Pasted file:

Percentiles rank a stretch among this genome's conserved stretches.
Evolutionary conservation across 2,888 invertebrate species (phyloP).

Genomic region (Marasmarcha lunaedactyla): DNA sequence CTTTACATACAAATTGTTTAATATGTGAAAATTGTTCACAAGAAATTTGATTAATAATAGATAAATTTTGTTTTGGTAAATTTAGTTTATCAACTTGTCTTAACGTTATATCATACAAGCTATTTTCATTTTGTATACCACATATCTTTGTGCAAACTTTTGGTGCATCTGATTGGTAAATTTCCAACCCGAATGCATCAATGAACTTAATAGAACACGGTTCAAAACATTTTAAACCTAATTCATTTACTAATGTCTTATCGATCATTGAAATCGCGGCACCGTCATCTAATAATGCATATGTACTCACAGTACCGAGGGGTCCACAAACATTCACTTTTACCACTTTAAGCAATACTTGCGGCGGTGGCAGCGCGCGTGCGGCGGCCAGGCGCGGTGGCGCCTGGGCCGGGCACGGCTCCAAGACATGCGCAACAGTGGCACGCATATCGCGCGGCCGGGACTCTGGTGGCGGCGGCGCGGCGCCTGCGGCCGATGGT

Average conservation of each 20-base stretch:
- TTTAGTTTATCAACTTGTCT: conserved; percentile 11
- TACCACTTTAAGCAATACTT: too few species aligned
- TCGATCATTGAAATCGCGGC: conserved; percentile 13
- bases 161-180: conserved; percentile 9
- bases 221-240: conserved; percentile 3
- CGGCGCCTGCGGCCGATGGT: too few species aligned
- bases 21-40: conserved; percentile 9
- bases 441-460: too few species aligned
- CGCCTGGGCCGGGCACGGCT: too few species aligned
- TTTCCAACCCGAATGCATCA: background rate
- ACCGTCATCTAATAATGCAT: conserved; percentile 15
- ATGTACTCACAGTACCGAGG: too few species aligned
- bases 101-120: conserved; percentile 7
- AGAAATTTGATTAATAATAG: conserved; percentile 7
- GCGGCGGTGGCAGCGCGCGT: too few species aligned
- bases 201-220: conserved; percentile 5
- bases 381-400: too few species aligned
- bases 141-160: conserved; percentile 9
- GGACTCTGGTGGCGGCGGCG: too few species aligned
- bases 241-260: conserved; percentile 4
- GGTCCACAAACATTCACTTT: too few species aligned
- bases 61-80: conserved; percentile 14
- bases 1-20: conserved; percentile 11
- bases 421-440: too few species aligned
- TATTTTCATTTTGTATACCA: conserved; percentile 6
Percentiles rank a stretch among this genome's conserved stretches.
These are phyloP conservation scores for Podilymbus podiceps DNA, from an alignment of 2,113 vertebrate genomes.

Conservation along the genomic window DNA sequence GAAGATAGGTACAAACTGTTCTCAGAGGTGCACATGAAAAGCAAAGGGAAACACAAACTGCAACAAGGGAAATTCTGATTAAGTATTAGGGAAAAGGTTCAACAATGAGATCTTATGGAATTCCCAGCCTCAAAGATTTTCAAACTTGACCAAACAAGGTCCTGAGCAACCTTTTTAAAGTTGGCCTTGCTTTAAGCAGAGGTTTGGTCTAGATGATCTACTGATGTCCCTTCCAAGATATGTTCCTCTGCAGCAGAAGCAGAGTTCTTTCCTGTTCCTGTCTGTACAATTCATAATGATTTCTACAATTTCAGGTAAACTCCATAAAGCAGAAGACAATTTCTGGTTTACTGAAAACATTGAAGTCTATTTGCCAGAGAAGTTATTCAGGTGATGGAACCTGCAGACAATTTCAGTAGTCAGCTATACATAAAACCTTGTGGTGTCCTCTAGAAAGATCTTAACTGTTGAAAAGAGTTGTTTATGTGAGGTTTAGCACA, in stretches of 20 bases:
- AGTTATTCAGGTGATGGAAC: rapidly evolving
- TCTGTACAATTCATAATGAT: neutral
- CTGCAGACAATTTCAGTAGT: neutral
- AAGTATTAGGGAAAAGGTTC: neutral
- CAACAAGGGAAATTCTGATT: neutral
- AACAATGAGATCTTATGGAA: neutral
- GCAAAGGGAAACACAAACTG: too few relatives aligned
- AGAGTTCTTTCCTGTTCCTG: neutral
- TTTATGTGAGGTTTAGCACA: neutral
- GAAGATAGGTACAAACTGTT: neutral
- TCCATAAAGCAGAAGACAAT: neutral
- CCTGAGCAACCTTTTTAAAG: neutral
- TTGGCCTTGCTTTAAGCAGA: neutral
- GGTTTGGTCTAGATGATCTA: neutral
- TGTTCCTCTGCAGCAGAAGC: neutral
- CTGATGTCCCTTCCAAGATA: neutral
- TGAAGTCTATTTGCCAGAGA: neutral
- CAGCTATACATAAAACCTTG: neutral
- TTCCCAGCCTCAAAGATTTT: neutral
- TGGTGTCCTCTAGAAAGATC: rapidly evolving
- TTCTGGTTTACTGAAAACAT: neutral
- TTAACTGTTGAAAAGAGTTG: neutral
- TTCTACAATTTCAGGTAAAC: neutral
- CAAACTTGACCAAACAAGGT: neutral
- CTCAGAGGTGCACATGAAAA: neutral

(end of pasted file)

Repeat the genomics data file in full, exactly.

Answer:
Percentiles rank a stretch among this genome's conserved stretches.
Evolutionary conservation across 2,888 invertebrate species (phyloP).

Genomic region (Marasmarcha lunaedactyla): DNA sequence CTTTACATACAAATTGTTTAATATGTGAAAATTGTTCACAAGAAATTTGATTAATAATAGATAAATTTTGTTTTGGTAAATTTAGTTTATCAACTTGTCTTAACGTTATATCATACAAGCTATTTTCATTTTGTATACCACATATCTTTGTGCAAACTTTTGGTGCATCTGATTGGTAAATTTCCAACCCGAATGCATCAATGAACTTAATAGAACACGGTTCAAAACATTTTAAACCTAATTCATTTACTAATGTCTTATCGATCATTGAAATCGCGGCACCGTCATCTAATAATGCATATGTACTCACAGTACCGAGGGGTCCACAAACATTCACTTTTACCACTTTAAGCAATACTTGCGGCGGTGGCAGCGCGCGTGCGGCGGCCAGGCGCGGTGGCGCCTGGGCCGGGCACGGCTCCAAGACATGCGCAACAGTGGCACGCATATCGCGCGGCCGGGACTCTGGTGGCGGCGGCGCGGCGCCTGCGGCCGATGGT

Average conservation of each 20-base stretch:
- TTTAGTTTATCAACTTGTCT: conserved; percentile 11
- TACCACTTTAAGCAATACTT: too few species aligned
- TCGATCATTGAAATCGCGGC: conserved; percentile 13
- bases 161-180: conserved; percentile 9
- bases 221-240: conserved; percentile 3
- CGGCGCCTGCGGCCGATGGT: too few species aligned
- bases 21-40: conserved; percentile 9
- bases 441-460: too few species aligned
- CGCCTGGGCCGGGCACGGCT: too few species aligned
- TTTCCAACCCGAATGCATCA: background rate
- ACCGTCATCTAATAATGCAT: conserved; percentile 15
- ATGTACTCACAGTACCGAGG: too few species aligned
- bases 101-120: conserved; percentile 7
- AGAAATTTGATTAATAATAG: conserved; percentile 7
- GCGGCGGTGGCAGCGCGCGT: too few species aligned
- bases 201-220: conserved; percentile 5
- bases 381-400: too few species aligned
- bases 141-160: conserved; percentile 9
- GGACTCTGGTGGCGGCGGCG: too few species aligned
- bases 241-260: conserved; percentile 4
- GGTCCACAAACATTCACTTT: too few species aligned
- bases 61-80: conserved; percentile 14
- bases 1-20: conserved; percentile 11
- bases 421-440: too few species aligned
- TATTTTCATTTTGTATACCA: conserved; percentile 6
Percentiles rank a stretch among this genome's conserved stretches.
These are phyloP conservation scores for Podilymbus podiceps DNA, from an alignment of 2,113 vertebrate genomes.

Conservation along the genomic window DNA sequence GAAGATAGGTACAAACTGTTCTCAGAGGTGCACATGAAAAGCAAAGGGAAACACAAACTGCAACAAGGGAAATTCTGATTAAGTATTAGGGAAAAGGTTCAACAATGAGATCTTATGGAATTCCCAGCCTCAAAGATTTTCAAACTTGACCAAACAAGGTCCTGAGCAACCTTTTTAAAGTTGGCCTTGCTTTAAGCAGAGGTTTGGTCTAGATGATCTACTGATGTCCCTTCCAAGATATGTTCCTCTGCAGCAGAAGCAGAGTTCTTTCCTGTTCCTGTCTGTACAATTCATAATGATTTCTACAATTTCAGGTAAACTCCATAAAGCAGAAGACAATTTCTGGTTTACTGAAAACATTGAAGTCTATTTGCCAGAGAAGTTATTCAGGTGATGGAACCTGCAGACAATTTCAGTAGTCAGCTATACATAAAACCTTGTGGTGTCCTCTAGAAAGATCTTAACTGTTGAAAAGAGTTGTTTATGTGAGGTTTAGCACA, in stretches of 20 bases:
- AGTTATTCAGGTGATGGAAC: rapidly evolving
- TCTGTACAATTCATAATGAT: neutral
- CTGCAGACAATTTCAGTAGT: neutral
- AAGTATTAGGGAAAAGGTTC: neutral
- CAACAAGGGAAATTCTGATT: neutral
- AACAATGAGATCTTATGGAA: neutral
- GCAAAGGGAAACACAAACTG: too few relatives aligned
- AGAGTTCTTTCCTGTTCCTG: neutral
- TTTATGTGAGGTTTAGCACA: neutral
- GAAGATAGGTACAAACTGTT: neutral
- TCCATAAAGCAGAAGACAAT: neutral
- CCTGAGCAACCTTTTTAAAG: neutral
- TTGGCCTTGCTTTAAGCAGA: neutral
- GGTTTGGTCTAGATGATCTA: neutral
- TGTTCCTCTGCAGCAGAAGC: neutral
- CTGATGTCCCTTCCAAGATA: neutral
- TGAAGTCTATTTGCCAGAGA: neutral
- CAGCTATACATAAAACCTTG: neutral
- TTCCCAGCCTCAAAGATTTT: neutral
- TGGTGTCCTCTAGAAAGATC: rapidly evolving
- TTCTGGTTTACTGAAAACAT: neutral
- TTAACTGTTGAAAAGAGTTG: neutral
- TTCTACAATTTCAGGTAAAC: neutral
- CAAACTTGACCAAACAAGGT: neutral
- CTCAGAGGTGCACATGAAAA: neutral